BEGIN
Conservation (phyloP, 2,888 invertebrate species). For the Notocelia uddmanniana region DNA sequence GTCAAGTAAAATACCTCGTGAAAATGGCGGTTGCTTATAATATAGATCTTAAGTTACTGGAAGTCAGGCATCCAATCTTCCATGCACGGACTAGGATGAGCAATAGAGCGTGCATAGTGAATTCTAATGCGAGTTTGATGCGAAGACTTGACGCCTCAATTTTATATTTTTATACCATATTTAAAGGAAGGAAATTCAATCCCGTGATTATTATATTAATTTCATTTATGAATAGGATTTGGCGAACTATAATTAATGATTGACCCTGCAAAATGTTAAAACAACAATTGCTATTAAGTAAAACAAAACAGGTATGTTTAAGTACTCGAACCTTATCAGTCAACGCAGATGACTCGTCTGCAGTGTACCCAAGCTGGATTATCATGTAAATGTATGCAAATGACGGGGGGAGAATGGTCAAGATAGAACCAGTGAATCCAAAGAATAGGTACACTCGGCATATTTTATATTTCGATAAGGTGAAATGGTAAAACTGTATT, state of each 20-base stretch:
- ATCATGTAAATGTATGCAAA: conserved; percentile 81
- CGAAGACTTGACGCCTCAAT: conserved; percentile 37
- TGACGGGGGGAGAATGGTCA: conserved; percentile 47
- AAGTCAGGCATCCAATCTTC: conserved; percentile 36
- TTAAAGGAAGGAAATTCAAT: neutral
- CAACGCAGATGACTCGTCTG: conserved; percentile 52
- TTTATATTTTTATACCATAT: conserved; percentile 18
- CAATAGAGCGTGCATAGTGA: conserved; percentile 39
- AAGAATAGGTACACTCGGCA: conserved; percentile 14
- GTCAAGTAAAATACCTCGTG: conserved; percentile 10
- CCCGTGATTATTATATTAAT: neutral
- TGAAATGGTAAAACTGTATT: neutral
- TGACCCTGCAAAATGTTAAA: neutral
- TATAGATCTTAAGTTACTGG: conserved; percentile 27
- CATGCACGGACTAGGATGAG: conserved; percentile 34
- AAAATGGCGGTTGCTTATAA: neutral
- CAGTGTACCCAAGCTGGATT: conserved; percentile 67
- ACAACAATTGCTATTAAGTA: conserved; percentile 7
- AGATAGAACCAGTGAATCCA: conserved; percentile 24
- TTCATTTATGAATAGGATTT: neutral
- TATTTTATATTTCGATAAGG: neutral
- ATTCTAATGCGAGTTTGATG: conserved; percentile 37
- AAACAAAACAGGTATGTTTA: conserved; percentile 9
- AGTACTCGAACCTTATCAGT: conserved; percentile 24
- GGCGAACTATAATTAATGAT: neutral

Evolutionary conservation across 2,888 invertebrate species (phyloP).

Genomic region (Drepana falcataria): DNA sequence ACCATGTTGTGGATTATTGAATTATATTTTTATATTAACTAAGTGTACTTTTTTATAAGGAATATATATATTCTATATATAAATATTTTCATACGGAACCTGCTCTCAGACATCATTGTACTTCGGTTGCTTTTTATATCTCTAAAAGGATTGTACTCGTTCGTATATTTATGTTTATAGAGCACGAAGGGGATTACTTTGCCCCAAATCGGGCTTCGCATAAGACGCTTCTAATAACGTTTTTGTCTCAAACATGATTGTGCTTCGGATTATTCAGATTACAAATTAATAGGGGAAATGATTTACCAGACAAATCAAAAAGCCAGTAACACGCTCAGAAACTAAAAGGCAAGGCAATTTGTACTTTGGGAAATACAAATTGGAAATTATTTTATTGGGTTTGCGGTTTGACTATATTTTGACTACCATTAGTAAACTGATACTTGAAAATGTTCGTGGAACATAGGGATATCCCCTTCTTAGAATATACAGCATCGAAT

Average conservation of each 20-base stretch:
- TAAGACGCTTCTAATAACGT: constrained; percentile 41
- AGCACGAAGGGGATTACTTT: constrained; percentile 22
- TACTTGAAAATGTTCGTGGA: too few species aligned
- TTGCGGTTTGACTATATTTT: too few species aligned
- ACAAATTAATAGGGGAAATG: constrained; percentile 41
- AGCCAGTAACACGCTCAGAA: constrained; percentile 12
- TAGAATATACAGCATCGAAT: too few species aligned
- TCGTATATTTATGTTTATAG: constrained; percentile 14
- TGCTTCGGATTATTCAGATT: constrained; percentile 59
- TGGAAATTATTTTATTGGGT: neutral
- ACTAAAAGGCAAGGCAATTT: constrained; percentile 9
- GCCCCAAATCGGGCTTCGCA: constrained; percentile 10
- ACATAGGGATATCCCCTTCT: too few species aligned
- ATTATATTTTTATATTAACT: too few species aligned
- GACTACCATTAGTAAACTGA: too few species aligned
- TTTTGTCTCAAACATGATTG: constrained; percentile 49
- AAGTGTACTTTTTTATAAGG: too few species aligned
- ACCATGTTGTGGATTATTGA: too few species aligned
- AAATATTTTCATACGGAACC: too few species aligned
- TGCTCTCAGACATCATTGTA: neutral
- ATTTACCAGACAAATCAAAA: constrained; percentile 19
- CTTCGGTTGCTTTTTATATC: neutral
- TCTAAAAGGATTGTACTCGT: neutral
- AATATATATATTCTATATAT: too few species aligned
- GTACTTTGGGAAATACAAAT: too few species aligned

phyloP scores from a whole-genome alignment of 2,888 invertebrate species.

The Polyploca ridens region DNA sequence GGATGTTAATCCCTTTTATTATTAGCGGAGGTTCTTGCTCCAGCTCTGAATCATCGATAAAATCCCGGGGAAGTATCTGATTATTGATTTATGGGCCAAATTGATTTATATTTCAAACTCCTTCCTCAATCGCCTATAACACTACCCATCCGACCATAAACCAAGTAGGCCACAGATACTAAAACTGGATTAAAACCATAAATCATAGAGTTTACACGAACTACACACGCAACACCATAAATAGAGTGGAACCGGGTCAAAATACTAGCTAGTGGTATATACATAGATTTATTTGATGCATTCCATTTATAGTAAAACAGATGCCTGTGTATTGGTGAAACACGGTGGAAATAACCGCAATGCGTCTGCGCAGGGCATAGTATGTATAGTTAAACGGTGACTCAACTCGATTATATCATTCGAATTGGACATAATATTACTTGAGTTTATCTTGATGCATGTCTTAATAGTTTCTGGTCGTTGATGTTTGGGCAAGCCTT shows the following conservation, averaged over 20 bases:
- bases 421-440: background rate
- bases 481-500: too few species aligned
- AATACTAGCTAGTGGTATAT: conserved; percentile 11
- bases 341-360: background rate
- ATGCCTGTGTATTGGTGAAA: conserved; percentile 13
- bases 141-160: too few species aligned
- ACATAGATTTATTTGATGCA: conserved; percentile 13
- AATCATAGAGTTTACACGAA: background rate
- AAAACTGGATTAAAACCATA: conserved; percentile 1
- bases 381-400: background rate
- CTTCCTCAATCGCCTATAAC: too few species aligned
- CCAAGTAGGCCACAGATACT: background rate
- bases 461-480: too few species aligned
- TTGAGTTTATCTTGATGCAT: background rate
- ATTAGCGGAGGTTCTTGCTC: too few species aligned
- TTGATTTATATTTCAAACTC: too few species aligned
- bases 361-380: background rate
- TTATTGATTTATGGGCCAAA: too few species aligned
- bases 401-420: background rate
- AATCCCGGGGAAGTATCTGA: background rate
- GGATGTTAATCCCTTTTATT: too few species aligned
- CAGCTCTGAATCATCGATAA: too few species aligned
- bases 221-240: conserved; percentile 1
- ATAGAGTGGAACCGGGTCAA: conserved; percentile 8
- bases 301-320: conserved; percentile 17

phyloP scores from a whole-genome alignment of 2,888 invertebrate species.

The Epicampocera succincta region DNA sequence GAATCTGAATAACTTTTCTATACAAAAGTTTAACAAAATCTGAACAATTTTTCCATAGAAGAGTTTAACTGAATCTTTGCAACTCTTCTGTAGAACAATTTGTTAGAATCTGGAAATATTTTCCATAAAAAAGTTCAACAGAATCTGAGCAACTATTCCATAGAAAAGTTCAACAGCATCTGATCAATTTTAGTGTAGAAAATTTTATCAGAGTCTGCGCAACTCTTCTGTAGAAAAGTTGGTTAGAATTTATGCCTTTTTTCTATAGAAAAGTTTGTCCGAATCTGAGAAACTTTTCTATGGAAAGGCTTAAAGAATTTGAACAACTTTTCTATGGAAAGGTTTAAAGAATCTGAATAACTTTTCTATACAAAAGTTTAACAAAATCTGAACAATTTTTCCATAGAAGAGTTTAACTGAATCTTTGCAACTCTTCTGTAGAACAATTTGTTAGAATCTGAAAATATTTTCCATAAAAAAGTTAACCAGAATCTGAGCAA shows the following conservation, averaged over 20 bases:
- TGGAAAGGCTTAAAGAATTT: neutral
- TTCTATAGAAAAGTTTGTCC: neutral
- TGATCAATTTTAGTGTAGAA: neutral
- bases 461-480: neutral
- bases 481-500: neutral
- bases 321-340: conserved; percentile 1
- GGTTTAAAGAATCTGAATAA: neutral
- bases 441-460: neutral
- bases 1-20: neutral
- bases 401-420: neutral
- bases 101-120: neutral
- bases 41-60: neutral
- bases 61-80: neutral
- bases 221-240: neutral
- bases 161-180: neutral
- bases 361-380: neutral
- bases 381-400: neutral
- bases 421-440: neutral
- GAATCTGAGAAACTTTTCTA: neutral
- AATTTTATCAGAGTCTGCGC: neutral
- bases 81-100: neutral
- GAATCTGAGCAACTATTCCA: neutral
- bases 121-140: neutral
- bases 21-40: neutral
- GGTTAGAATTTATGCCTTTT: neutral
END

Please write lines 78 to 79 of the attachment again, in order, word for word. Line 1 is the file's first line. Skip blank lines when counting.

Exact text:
- CAGCTCTGAATCATCGATAA: too few species aligned
- bases 221-240: conserved; percentile 1